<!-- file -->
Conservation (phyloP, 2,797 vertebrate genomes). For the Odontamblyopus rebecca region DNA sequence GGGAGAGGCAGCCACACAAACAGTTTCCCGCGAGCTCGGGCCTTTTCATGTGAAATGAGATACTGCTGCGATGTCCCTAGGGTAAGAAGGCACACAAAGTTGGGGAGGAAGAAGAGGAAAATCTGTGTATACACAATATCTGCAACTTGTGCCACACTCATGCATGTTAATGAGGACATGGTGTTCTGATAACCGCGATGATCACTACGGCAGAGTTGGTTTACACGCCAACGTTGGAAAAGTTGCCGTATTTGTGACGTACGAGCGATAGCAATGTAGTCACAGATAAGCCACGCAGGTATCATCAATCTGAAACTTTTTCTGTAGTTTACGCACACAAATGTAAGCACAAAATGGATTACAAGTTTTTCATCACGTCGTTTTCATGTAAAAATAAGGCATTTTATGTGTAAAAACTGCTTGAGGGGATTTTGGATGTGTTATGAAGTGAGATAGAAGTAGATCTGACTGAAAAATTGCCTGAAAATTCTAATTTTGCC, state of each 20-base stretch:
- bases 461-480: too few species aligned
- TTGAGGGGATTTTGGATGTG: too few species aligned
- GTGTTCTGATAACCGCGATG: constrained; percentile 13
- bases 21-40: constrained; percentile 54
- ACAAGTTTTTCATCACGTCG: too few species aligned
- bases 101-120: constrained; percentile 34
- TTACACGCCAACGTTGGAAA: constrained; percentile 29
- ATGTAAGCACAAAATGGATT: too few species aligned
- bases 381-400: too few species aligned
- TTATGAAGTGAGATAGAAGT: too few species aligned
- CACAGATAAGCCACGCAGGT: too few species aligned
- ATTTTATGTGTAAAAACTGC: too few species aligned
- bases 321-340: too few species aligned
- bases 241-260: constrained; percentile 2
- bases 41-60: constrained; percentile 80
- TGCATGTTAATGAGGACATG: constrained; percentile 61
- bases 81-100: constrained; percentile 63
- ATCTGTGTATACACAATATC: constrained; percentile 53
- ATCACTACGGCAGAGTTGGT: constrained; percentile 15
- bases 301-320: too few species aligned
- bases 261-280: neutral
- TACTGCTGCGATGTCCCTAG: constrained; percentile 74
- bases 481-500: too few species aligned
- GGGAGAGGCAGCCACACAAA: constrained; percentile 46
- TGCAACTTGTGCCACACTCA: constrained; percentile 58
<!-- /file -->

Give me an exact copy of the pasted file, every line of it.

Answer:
Conservation (phyloP, 2,797 vertebrate genomes). For the Odontamblyopus rebecca region DNA sequence GGGAGAGGCAGCCACACAAACAGTTTCCCGCGAGCTCGGGCCTTTTCATGTGAAATGAGATACTGCTGCGATGTCCCTAGGGTAAGAAGGCACACAAAGTTGGGGAGGAAGAAGAGGAAAATCTGTGTATACACAATATCTGCAACTTGTGCCACACTCATGCATGTTAATGAGGACATGGTGTTCTGATAACCGCGATGATCACTACGGCAGAGTTGGTTTACACGCCAACGTTGGAAAAGTTGCCGTATTTGTGACGTACGAGCGATAGCAATGTAGTCACAGATAAGCCACGCAGGTATCATCAATCTGAAACTTTTTCTGTAGTTTACGCACACAAATGTAAGCACAAAATGGATTACAAGTTTTTCATCACGTCGTTTTCATGTAAAAATAAGGCATTTTATGTGTAAAAACTGCTTGAGGGGATTTTGGATGTGTTATGAAGTGAGATAGAAGTAGATCTGACTGAAAAATTGCCTGAAAATTCTAATTTTGCC, state of each 20-base stretch:
- bases 461-480: too few species aligned
- TTGAGGGGATTTTGGATGTG: too few species aligned
- GTGTTCTGATAACCGCGATG: constrained; percentile 13
- bases 21-40: constrained; percentile 54
- ACAAGTTTTTCATCACGTCG: too few species aligned
- bases 101-120: constrained; percentile 34
- TTACACGCCAACGTTGGAAA: constrained; percentile 29
- ATGTAAGCACAAAATGGATT: too few species aligned
- bases 381-400: too few species aligned
- TTATGAAGTGAGATAGAAGT: too few species aligned
- CACAGATAAGCCACGCAGGT: too few species aligned
- ATTTTATGTGTAAAAACTGC: too few species aligned
- bases 321-340: too few species aligned
- bases 241-260: constrained; percentile 2
- bases 41-60: constrained; percentile 80
- TGCATGTTAATGAGGACATG: constrained; percentile 61
- bases 81-100: constrained; percentile 63
- ATCTGTGTATACACAATATC: constrained; percentile 53
- ATCACTACGGCAGAGTTGGT: constrained; percentile 15
- bases 301-320: too few species aligned
- bases 261-280: neutral
- TACTGCTGCGATGTCCCTAG: constrained; percentile 74
- bases 481-500: too few species aligned
- GGGAGAGGCAGCCACACAAA: constrained; percentile 46
- TGCAACTTGTGCCACACTCA: constrained; percentile 58